them as a material radiation, and which, as it appears to me, might be thus enunciated. In the neighborhood of the cathode, the electric field is sufficiently intense to break into pieces (into ions) certain of the molecules of the residual gas. The negative ions move toward the region where the potential is increasing, acquire a considerable speed, and form the cathode rays; their electric charge, and consequently their mass (at the rate of one valence-gramme for a hundred thousand coulombs), is easily measurable. The positive ions move in the opposite direction; they form a diffused brush, sensitive to the magnet, and not a radiation in the correct sense of the word."
Nikola Tesla, in a recent Electrical Review, describes the following experiment, which seems to support the view that these rays are material radiations: When an exhausted bulb is attached to the terminal of a disruptive coil, small streamers are observed which often break through the side of the bulb, producing a fine hole. "Now, the extraordinary thing is that, in spite of the connection to the outer atmosphere, the air can not rush into the bulb as long as the hole is very small. The glass at the place where the rupture is may grow very hot—to such a degree as to soften; but it will not collapse, but rather bulge out, showing that a pressure from the inside greater than that of the atmosphere exists. On frequent occasions the hole becomes so large as to be perfectly distinguishable to the eye. As the matter is expelled from the bulb the rarefaction increases and the streamer becomes less and less intense, whereupon the glass closes again, hermetically sealing the opening." He reports producing strong pictures at a distance of forty feet by the use of a bulb with a single terminal, which permits the use of practically any desired potential.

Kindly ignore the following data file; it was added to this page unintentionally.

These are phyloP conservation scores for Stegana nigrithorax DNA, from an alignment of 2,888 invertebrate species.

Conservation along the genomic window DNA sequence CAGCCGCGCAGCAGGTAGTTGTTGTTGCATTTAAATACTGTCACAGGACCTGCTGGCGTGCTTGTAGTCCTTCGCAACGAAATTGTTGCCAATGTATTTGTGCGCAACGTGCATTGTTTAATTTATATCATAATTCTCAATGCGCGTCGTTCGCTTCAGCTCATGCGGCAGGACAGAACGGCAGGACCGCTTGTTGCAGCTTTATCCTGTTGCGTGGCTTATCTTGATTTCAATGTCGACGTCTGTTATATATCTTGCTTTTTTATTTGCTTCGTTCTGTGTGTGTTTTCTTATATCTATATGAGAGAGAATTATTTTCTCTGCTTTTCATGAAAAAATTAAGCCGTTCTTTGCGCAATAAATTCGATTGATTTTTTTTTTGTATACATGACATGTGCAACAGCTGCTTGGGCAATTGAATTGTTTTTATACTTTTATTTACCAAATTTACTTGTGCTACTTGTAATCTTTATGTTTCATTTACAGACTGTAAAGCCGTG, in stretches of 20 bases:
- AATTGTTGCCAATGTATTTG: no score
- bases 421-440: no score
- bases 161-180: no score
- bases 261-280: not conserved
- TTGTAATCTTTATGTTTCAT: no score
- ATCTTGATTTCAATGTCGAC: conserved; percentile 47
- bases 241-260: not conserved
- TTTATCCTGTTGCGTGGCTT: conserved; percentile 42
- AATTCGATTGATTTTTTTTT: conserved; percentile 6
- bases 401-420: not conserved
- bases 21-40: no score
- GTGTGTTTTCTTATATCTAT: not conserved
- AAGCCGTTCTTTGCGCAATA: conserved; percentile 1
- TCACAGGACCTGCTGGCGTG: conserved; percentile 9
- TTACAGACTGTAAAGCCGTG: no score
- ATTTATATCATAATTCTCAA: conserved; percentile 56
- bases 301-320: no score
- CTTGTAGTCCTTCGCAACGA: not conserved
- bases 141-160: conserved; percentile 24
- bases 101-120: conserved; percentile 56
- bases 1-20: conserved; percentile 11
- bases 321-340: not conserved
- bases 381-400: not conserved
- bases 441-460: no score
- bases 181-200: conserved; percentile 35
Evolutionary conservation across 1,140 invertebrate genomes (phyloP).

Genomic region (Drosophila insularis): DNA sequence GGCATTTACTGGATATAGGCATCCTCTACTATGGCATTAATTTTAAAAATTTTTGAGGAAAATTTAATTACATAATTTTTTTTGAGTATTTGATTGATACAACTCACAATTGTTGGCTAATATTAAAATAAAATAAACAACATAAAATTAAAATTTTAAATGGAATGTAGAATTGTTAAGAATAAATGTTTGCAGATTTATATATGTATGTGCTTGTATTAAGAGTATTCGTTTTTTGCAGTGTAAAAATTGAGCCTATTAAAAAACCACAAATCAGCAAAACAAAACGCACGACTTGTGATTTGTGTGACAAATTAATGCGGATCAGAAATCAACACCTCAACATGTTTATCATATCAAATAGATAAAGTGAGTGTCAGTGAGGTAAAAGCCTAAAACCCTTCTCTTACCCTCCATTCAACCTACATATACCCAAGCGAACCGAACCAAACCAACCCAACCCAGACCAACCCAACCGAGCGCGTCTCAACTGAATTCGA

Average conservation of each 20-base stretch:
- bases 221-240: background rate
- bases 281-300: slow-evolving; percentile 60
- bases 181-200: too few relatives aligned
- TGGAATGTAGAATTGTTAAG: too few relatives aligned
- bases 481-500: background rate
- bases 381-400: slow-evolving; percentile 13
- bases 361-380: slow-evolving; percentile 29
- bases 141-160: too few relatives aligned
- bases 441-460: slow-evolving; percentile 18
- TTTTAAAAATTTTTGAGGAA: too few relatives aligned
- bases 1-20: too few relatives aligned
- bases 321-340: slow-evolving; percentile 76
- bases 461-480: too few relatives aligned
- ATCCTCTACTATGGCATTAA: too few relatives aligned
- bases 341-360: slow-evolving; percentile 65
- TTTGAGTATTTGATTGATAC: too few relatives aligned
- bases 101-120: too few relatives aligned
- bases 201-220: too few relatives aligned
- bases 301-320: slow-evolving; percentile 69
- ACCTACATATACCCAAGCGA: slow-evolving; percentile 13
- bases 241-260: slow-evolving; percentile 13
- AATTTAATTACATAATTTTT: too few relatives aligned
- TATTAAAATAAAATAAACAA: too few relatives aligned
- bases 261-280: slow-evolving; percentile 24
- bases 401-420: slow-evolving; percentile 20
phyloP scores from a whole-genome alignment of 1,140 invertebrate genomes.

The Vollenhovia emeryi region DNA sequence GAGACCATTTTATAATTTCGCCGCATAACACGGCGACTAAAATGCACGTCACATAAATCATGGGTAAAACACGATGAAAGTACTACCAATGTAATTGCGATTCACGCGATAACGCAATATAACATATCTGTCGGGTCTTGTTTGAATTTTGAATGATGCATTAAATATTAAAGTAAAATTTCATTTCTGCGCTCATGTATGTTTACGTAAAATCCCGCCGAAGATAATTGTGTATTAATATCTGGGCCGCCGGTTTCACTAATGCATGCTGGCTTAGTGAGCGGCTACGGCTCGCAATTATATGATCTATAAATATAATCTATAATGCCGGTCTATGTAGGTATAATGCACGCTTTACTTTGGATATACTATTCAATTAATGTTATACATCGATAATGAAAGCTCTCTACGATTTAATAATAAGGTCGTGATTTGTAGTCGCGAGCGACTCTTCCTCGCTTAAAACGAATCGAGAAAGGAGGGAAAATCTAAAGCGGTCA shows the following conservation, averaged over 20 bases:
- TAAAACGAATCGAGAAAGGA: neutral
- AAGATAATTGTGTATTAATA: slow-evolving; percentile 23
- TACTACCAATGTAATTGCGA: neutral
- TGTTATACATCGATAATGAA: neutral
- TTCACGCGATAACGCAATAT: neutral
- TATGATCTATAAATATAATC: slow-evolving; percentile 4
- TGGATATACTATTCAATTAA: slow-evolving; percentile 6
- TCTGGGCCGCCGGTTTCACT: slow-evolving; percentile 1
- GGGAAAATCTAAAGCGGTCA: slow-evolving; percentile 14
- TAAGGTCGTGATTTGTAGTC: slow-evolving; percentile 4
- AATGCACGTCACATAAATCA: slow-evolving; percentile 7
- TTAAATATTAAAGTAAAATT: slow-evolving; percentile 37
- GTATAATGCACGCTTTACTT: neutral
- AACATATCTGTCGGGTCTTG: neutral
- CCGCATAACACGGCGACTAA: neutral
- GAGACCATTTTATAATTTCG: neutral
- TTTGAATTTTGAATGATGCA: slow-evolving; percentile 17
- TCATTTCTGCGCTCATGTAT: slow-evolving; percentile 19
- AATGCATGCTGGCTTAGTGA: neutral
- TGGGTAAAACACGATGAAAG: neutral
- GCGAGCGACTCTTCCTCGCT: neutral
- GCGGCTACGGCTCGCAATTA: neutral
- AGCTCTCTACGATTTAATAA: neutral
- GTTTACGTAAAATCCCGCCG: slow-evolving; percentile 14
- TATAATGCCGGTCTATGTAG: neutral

An account of some important experiments by L. Benoist and D. Hurmuzeson appears in the Comptes Bendus. They caused the rays of a Crookes tube, incited by a powerful coil, to act upon the gold leaves of a Hurmuzeson electroscope at the distance of about twenty centimetres from the tube, and alternately charged with positive and negative electricity. The insulation obtained by a disk of dielectrine which closes the tube admits of the perfect preservation of its charge for several months. The X rays immediately and completely discharge the electroscope, more rapidly if the charge is negative than if it is positive. "We have thus," they say, "a new way of investigation applicable to the study of these rays, and enabling us to gain important information as to their real nature. The plate to be studied being put in its place, the electroscope charged to about a divergence of forty degrees, the keeping tube replaced, and the Crookes tube set in activity, we have observed: